A Guaranteed Wrong Decision

I was asked years ago to do a Goal Setting workshop for a group of High School Seniors. We were talking about short term goals and I asked how many of the students were planning on attending college in the fall. 

The answers were varied but one stood out. The student said they had not yet decided about attending college in the fall so they were taking a year off school and then they would decided. I replied “so you’ve decided to not attend this fall.” They again said that had not yet decided about college in the fall so they were taking a year to “review their options” and then decide. So I gave the same reply. I added that by not deciding they had decided. They would not be attending college in the fall. 

The young student was frustrated with my answer. They were certain that they had not yet made a decision. But in fact the decision had been made. 

You may be tempted to cut the student a little slack given their age of lack of experience with making big decisions. Except the inability to make decisions has little to do with age or experience. 

It has to do with confidence. It has to do with being okay with failing once in a while. It has to do with the willingness to suffer the consequences of make wrong decisions. It has to do with with having the discipline to try again. And maybe again and again. 

People who can’t make a decision, or more likely, won’t make a decision, fail to understand that not making a decision IS a decision. It’s a decision to not change, to not take action, or it’s a decision to cling to a past mistake because you invested so much time in making the mistake.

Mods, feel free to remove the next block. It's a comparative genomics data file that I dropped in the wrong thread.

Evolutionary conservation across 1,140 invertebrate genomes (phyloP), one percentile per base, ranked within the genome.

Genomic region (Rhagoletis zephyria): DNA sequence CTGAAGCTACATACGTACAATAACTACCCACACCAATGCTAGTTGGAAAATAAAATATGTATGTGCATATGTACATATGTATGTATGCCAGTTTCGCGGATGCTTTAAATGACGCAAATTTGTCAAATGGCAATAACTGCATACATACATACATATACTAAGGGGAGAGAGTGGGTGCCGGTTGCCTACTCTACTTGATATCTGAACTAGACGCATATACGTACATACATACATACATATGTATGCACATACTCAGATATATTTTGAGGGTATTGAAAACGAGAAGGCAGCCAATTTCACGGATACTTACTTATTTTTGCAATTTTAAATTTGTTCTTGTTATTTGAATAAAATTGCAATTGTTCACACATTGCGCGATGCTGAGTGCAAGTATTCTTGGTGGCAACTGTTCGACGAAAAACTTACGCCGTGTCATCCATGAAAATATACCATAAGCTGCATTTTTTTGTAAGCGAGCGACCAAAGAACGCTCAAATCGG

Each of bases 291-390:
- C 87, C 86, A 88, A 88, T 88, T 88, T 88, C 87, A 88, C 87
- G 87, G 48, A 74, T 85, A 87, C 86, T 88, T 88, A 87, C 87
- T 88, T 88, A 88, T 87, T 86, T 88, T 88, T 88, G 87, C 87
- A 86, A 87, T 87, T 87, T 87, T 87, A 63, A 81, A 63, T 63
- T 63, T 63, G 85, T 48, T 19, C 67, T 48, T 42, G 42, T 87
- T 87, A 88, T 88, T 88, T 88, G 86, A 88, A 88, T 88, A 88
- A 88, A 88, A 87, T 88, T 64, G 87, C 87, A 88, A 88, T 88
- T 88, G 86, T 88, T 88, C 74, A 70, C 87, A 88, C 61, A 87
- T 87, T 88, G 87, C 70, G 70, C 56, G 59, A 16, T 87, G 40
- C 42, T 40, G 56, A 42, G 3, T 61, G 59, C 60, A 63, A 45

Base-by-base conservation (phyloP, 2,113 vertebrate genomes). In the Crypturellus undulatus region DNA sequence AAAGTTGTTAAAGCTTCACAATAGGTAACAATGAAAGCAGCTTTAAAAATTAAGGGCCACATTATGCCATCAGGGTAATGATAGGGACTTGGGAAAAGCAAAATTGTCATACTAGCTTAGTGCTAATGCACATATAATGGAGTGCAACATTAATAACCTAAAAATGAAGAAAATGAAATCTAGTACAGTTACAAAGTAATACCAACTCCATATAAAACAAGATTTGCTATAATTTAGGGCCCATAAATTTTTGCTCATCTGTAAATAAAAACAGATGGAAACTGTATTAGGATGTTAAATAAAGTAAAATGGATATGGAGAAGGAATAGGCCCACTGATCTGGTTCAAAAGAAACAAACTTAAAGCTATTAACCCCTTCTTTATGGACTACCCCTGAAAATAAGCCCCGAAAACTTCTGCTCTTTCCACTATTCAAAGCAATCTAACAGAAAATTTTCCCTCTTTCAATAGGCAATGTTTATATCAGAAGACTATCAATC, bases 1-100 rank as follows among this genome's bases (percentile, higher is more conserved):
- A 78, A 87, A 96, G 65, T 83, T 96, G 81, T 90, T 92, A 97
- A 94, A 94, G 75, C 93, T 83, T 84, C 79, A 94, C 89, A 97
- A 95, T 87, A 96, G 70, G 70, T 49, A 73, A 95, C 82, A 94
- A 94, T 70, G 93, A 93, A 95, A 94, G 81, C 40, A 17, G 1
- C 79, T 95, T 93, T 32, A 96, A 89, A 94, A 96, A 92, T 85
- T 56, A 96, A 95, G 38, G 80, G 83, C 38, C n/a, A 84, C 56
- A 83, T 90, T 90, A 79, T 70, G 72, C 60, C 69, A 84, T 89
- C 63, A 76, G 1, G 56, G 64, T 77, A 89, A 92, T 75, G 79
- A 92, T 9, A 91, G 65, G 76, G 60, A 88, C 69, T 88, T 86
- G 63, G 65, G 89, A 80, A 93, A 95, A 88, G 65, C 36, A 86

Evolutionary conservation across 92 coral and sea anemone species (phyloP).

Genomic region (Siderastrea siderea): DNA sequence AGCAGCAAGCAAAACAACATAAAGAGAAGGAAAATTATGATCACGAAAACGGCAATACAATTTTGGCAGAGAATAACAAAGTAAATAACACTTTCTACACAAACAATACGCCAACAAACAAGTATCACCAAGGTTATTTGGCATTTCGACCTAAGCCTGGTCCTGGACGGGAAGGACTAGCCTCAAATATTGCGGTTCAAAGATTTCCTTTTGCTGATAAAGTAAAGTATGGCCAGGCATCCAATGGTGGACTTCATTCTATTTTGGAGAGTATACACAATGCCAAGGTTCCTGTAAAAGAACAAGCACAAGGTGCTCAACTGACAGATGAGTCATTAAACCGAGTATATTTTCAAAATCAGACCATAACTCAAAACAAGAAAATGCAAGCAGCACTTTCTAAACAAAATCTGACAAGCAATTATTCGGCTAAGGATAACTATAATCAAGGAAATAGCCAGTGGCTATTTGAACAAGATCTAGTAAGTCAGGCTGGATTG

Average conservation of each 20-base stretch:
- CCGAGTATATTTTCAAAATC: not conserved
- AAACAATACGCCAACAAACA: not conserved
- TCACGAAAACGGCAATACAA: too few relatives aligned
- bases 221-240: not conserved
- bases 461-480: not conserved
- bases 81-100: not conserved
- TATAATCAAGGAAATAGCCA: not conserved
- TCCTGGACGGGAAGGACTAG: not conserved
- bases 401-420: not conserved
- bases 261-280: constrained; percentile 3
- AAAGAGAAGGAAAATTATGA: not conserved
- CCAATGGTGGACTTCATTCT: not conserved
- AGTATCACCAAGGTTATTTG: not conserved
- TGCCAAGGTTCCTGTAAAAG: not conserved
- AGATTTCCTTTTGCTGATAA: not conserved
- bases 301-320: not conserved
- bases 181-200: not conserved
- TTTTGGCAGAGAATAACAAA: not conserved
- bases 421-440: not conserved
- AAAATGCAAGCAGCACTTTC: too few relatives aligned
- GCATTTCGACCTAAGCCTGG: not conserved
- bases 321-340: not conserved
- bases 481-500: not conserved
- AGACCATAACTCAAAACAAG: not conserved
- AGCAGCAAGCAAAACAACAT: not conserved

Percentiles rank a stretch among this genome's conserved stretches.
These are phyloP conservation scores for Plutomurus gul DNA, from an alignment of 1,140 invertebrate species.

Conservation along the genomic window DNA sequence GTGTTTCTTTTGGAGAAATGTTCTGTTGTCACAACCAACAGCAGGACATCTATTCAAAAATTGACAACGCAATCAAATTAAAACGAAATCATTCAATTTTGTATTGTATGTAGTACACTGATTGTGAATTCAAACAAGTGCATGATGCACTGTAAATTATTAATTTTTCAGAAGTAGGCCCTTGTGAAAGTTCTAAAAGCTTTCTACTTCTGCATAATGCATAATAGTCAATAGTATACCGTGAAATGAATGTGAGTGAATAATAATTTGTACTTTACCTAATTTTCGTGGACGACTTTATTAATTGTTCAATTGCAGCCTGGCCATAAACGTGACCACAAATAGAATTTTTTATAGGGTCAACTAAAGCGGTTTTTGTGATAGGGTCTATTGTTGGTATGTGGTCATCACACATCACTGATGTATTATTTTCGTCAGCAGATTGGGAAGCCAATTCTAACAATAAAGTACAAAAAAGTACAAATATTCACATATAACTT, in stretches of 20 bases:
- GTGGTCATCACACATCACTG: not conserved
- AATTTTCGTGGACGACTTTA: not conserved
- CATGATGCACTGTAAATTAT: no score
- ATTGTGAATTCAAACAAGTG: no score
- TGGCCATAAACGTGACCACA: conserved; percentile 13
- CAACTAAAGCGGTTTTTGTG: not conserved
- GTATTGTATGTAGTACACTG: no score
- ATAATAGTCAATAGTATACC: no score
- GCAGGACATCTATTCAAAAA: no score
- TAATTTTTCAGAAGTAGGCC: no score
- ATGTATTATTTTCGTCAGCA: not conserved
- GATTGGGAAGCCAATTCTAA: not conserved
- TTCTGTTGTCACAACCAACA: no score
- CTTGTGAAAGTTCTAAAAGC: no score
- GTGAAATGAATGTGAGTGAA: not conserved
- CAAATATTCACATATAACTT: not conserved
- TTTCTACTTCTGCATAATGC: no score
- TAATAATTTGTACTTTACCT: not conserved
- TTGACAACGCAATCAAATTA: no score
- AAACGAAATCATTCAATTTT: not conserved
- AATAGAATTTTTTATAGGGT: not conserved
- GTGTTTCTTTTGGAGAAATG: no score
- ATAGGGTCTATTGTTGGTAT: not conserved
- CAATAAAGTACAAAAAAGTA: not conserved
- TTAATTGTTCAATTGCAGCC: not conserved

Not making a decision is guaranteed to be a wrong decision. I maintain actually making a decision that turns out to be wrong is often easier to fix than no decision because at least you’re now certain what doesn’t work. 

When you’re making a big decision and you’re not sure what to do then break the big decision into a series of smaller ones and do the next right thing to do. No matter how little that “right thing” is you’ll be creating momentum towards the big decision. You’ll be making progress and progress is always a good thing to make. 

If you think you truly can’t decide between a couple of options then simply flip a coin. I can promise you when that coin is in the air you’ll know exactly how you want it to land. Then, regardless of how the coin actually lands, you’ll know which option to choose. 

That may sound silly but it works amazingly well. But in order to find out for yourself you do have to decide to try it out. 

Better Voices

Most people won’t actually admit to hearing voices in their head. They think if people find out they will be sent immediately to see a psychiatrist…or worse. People think that way because one of the voices in their head tells them to think that way.

Everybody hears voices in their head. Sometimes it’s the voice of fear. Sometimes it’s the voice of reason. Sometimes it’s the voice of self-doubt. Sometimes it’s the voice of belief and confidence.

Some of the voices are stronger than others. For too many people the voices they hear most often are the voices of fear and self-doubt. For successful people the voices they hear most often are the voices of self-belief and confidence.